Mt Everest

Practice makes perfect… but operating from a summit makes me stupid. I thought I’d made every possible error on an activation by now, but I nearly ruined yesterday’s activation with a new one. Let’s take a look at why mistakes are so common on an activation, and how to avoid them or recover when they occur.

Whence Foul-ups?

Activations are complex undertakings. There are hundreds of micro-activities in an activation. Human beings cope with complex activities by developing systems. (Habits are a special kind of system.) You can’t possibly think of every detail for an activation, so you rely on habits, checklists, and rules of thumb.

…but there’s a high degree of randomness and fatigue when you operate outdoors, from a pack, at the end of an uphill hike. Depending on schedule/weather/daylight, you may be in a hurry. It’s as if you were cleaning house, on deadline, while your dog chases the cat, after you stayed up all night. You’re tired and distracted, so you need systems to help you cope. Every activation is different, so you need to be flexible.

Smart Me and Stupid Me

When I’m packing/planning, I like to think of the “hill-me” who is on the summit as if he were a separate person. I think of him as well-intentioned, but forgetful and not too bright. It helps to externalize it in this way, so I can consider, “What clever thing can I do now to make him successful then?”

Of course, getting up at oh dark thirty, driving three hours, hiking up the side of a hill, getting dehydrated, and sensory overload from operating in the cold/heat/wind/bugs/passers-by pretty well ensures that hill-me will be forgetful and not too bright!

Checklists and Habits

The first step in error prevention is the humble checklist. Every time you find yourself skipping/forgetting an item, add it to your checklist. The checklist is your brain supplement.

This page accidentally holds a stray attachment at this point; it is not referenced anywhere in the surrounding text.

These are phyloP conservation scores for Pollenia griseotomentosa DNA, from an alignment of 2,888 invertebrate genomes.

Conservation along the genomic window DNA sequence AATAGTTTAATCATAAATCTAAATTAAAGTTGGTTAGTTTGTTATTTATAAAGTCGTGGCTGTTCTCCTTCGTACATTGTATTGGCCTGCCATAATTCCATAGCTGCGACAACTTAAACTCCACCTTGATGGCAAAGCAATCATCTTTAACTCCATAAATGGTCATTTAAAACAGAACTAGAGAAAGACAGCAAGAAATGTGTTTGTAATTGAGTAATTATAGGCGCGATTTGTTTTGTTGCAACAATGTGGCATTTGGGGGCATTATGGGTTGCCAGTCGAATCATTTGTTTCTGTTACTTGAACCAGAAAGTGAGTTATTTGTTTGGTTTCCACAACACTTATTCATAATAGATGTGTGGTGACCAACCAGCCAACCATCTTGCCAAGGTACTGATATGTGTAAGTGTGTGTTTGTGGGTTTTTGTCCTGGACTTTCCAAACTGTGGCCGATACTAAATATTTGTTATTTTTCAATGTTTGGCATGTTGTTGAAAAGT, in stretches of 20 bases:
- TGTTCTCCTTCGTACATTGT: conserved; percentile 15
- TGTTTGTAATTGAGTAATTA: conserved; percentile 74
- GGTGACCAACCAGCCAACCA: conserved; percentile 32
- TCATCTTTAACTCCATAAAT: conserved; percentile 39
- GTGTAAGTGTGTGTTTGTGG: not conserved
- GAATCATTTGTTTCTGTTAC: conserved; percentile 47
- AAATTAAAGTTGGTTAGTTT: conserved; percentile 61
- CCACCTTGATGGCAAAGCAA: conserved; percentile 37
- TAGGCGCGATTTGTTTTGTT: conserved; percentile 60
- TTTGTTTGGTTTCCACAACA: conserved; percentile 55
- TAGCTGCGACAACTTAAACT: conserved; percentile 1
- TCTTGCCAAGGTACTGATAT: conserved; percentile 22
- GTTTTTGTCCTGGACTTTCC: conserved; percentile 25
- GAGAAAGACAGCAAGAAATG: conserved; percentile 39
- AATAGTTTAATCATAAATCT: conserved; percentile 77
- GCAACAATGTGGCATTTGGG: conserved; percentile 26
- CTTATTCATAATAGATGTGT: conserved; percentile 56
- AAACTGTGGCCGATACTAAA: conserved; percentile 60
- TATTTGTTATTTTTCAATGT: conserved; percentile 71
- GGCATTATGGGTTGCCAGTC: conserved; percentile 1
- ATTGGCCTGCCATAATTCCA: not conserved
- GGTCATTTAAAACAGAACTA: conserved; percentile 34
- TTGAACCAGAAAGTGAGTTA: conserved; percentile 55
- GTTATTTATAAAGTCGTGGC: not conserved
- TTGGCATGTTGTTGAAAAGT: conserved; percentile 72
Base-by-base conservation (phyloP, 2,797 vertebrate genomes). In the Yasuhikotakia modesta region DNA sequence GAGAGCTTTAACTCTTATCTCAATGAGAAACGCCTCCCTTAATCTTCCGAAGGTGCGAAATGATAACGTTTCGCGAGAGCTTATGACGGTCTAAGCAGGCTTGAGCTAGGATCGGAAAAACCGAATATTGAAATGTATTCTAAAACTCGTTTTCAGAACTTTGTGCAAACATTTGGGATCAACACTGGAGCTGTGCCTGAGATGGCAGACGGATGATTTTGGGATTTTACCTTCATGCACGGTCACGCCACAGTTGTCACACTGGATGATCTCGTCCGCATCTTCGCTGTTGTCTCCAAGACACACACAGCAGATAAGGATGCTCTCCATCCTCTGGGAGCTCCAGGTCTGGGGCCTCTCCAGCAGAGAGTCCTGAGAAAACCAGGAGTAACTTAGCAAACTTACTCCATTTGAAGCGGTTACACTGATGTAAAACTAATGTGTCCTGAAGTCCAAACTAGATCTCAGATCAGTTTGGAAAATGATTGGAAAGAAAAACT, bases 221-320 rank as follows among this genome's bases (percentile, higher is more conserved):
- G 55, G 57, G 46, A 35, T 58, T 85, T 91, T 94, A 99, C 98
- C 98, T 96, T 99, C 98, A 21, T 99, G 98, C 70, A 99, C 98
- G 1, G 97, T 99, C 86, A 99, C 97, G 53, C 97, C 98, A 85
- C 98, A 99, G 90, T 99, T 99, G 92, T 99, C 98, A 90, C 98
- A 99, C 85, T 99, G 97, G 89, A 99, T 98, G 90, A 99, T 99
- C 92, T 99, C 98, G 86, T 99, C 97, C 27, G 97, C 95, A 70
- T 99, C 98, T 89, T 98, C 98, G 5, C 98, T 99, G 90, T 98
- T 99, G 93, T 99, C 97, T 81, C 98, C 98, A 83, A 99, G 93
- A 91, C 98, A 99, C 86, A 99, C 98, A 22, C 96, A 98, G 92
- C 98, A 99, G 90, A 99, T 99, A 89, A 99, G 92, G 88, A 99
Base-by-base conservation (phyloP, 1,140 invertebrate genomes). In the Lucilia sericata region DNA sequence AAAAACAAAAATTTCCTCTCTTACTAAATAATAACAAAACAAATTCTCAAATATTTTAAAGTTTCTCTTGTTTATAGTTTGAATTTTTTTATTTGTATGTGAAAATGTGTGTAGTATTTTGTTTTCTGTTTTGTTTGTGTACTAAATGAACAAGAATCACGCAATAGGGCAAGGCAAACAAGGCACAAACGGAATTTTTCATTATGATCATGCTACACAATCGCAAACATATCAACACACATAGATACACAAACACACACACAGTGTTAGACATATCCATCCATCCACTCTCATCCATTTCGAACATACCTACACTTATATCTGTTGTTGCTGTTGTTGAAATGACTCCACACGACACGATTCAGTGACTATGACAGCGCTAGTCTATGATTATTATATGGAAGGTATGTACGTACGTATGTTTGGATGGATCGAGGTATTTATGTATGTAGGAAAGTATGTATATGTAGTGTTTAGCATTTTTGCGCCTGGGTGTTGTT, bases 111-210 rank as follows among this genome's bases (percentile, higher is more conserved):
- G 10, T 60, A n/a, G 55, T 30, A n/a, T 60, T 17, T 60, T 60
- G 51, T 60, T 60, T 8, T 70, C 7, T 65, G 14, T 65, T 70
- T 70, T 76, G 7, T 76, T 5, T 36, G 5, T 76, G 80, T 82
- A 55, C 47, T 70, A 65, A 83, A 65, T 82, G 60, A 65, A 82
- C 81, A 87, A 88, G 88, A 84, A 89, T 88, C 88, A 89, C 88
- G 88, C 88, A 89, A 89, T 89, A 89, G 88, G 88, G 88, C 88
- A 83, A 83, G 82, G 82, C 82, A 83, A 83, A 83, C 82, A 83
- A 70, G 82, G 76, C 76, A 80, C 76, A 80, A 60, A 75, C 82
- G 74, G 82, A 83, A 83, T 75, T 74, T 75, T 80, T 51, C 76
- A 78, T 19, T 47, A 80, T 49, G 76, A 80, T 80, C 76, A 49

• I use a printed checklist for planning a trip, another checklist for packing, and yet another for operating.
  • I pack some of my gear in three one-gallon baggies. Each baggie has a list of its contents written on it.

Some checklists are tangible - such as my printed lists; other checklists are more like habits. After an activation, as I’m packing up, I always count, “1, 2, 3,” as I stuff my three baggies into the pack, to ensure I don’t leave one behind.

Another habit is tracing connections. Once I think I’m set up, I trace the signal path from my mic/paddle through the radio and out to the far end of my antenna. Then I trace the imaginary signal from the far tip of the antenna all the way back to my earbuds. This ensures that I don’t do something stupid like trying to operate without an antenna.


Label everything, unambiguously.

My latest foul-up came from operating a radio with a switch marked “Band 1 2 3.” This radio operates on 20, 30, and 40 meters. Except it really operates on 40, 30, and 20. Band 1 is 40, not 20. It announces the band when you power it on, but if you’re distracted at that moment, or you aren’t wearing earbuds yet, it is awfully easy to operate on the wrong band. It is operator error, but I’m going to get out my label maker this afternoon, and print a label which says, “40, 30, 20.”

My wire-winder for my 20 meter EFHW antenna is marked “20m EFHW”; the winder for the 30 foot wire I use with an EARCHI 6-40 UNUN is marked “EARCHI 6-40”. Those wires are awfully easy to mix up otherwise. (I’ve also started using different colored wire for different antennas, to make them easier to recognize.)


The underlying principle behind checklists, habits, and labels is similar to Six Sigma. Put systems in place that make it impossible to repeat a mistake or, where that’s not possible, to detect mistakes early.

Activating always requires about 20 IQ points more than what’s available. When you do something bone-headed, ask yourself, “How can I prevent this next time?” It may be as simple as, “Add ‘power cable’ to my packing list.” (Been there. Done that.) It may be a rule such as, “Never put anything down unless you put it on your ground cloth.” (Lost lots of stuff before I started doing that.)

Quck tip: Brightly colored earbuds are harder to lose on the forest floor than black ones and Amazon often sells pink colored products at a discount.


Be prepared to improvise when necessary. (There’s an activator who used the twist tie from his sandwich bag, when he needed a jumper!) Don’t give up on an activation until you’ve sat and considered your options for a good 30 minutes. Then, figure out how to make sure it isn’t a problem on your next summit. Remember, it isn’t an adventure if you succeed every time.